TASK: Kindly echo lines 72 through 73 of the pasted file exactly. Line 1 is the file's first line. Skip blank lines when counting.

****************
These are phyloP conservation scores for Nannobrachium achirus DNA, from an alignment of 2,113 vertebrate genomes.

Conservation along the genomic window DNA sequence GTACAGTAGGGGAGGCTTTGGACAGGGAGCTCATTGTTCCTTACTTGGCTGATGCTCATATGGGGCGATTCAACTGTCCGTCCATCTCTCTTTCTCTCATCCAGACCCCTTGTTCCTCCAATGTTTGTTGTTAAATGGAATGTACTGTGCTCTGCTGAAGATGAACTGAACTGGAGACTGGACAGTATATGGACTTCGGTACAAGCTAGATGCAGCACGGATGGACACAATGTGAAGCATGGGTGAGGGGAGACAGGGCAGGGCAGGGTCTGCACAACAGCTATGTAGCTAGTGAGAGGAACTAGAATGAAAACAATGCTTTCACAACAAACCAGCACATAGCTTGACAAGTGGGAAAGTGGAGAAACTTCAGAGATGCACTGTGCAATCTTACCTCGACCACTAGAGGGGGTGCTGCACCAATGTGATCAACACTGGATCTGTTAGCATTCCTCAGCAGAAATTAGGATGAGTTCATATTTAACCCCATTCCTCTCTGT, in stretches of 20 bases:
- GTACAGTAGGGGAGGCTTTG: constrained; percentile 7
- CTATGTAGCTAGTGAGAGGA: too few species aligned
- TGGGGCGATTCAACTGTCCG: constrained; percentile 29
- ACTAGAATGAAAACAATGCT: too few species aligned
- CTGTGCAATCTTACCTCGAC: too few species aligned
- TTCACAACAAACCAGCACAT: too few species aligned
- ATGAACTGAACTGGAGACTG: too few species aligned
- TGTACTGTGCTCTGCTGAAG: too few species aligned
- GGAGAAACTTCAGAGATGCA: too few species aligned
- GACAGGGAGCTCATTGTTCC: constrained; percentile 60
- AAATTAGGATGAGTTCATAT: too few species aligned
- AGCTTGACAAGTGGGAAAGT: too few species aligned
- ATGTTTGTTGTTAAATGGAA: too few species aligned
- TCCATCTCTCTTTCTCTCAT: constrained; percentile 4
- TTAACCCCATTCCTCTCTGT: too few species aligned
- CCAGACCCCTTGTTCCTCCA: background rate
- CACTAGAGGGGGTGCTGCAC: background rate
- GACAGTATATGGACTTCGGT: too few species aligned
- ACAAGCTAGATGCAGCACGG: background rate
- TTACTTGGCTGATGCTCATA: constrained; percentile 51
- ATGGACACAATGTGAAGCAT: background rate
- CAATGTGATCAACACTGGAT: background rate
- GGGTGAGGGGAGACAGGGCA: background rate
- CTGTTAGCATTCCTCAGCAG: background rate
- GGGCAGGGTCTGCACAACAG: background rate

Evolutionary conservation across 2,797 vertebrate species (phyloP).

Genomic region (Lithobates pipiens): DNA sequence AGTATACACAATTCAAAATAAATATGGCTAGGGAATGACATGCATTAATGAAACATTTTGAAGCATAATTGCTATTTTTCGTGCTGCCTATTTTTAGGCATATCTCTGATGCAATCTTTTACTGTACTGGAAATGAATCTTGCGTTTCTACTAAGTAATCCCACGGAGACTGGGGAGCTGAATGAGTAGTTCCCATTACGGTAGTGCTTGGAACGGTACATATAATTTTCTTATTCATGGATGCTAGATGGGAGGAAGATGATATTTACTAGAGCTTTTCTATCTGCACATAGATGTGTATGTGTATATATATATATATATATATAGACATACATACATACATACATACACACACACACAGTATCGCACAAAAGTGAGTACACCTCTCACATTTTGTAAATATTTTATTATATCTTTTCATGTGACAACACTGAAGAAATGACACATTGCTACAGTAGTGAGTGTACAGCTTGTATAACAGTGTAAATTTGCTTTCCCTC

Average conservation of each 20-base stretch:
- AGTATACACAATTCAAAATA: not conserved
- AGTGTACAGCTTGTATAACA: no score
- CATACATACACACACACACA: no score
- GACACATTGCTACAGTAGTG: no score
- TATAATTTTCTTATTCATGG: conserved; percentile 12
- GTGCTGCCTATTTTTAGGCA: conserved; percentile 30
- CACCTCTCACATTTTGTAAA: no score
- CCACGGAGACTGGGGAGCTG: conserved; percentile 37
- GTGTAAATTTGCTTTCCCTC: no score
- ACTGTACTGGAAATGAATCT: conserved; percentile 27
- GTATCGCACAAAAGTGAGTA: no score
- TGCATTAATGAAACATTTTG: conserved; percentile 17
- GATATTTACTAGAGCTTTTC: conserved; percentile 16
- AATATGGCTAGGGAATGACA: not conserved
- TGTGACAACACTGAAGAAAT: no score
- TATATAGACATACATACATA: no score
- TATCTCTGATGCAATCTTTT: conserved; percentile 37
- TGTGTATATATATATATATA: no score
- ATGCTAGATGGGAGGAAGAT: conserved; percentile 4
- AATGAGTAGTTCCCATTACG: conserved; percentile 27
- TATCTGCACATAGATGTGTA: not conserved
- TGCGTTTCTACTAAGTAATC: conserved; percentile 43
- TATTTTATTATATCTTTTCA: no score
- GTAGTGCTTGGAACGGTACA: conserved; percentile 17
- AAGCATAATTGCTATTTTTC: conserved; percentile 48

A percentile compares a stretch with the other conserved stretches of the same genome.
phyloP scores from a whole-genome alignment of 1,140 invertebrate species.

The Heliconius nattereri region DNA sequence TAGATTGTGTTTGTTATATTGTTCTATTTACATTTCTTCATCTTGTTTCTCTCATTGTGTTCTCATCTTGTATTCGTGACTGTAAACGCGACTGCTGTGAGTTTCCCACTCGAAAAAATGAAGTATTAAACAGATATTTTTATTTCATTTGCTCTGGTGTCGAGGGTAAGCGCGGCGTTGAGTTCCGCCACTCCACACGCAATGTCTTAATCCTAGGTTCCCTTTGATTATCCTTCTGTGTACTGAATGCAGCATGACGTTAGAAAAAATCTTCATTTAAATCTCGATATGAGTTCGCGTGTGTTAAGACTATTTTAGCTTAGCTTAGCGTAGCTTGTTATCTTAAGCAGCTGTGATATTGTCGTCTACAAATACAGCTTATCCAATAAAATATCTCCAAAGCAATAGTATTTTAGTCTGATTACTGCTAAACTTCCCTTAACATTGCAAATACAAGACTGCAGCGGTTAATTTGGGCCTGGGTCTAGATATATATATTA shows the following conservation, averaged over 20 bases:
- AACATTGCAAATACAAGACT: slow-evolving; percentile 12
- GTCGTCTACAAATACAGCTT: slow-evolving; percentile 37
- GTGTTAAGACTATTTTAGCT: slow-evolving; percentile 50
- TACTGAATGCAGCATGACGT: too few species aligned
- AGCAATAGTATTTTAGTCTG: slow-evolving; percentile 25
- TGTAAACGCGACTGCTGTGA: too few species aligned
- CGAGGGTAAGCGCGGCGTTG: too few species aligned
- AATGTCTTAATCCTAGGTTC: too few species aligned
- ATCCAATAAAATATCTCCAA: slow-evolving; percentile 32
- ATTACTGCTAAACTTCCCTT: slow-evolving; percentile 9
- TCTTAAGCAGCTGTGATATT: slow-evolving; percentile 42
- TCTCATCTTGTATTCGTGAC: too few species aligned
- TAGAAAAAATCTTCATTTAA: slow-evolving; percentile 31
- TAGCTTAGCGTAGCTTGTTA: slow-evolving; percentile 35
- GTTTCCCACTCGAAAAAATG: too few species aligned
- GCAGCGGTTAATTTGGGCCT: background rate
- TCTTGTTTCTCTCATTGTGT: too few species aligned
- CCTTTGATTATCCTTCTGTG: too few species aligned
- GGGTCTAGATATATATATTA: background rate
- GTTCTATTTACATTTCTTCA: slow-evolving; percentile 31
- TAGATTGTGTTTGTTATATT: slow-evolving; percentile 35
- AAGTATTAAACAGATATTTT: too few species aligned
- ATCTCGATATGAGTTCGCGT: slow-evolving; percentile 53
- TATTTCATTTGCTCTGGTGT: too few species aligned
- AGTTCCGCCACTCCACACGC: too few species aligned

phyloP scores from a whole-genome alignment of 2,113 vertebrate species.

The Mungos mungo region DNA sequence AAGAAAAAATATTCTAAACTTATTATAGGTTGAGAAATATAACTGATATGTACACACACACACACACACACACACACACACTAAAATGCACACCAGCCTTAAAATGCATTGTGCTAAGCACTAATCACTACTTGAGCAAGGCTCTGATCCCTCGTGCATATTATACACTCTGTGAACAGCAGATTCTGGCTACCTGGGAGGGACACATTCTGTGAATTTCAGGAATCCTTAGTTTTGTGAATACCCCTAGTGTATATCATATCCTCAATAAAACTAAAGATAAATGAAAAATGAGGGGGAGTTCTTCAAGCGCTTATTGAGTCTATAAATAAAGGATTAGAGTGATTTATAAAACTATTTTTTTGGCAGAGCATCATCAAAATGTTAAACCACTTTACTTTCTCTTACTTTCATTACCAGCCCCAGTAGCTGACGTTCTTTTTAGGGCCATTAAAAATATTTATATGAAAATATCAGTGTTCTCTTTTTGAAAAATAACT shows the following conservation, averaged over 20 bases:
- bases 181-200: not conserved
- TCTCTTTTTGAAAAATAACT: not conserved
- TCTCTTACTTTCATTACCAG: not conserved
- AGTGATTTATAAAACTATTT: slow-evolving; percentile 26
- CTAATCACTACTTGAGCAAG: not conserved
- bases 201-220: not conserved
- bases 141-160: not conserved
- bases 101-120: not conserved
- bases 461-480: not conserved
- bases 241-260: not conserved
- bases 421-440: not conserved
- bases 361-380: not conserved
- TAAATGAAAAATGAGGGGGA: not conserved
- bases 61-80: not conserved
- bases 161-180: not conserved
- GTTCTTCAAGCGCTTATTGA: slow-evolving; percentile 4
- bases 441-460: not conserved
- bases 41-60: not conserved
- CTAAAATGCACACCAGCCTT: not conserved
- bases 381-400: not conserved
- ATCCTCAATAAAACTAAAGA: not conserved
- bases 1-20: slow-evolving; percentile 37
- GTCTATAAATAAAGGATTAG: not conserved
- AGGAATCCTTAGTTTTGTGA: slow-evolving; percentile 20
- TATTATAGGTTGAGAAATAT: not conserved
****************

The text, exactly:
- TAGCTTAGCGTAGCTTGTTA: slow-evolving; percentile 35
- GTTTCCCACTCGAAAAAATG: too few species aligned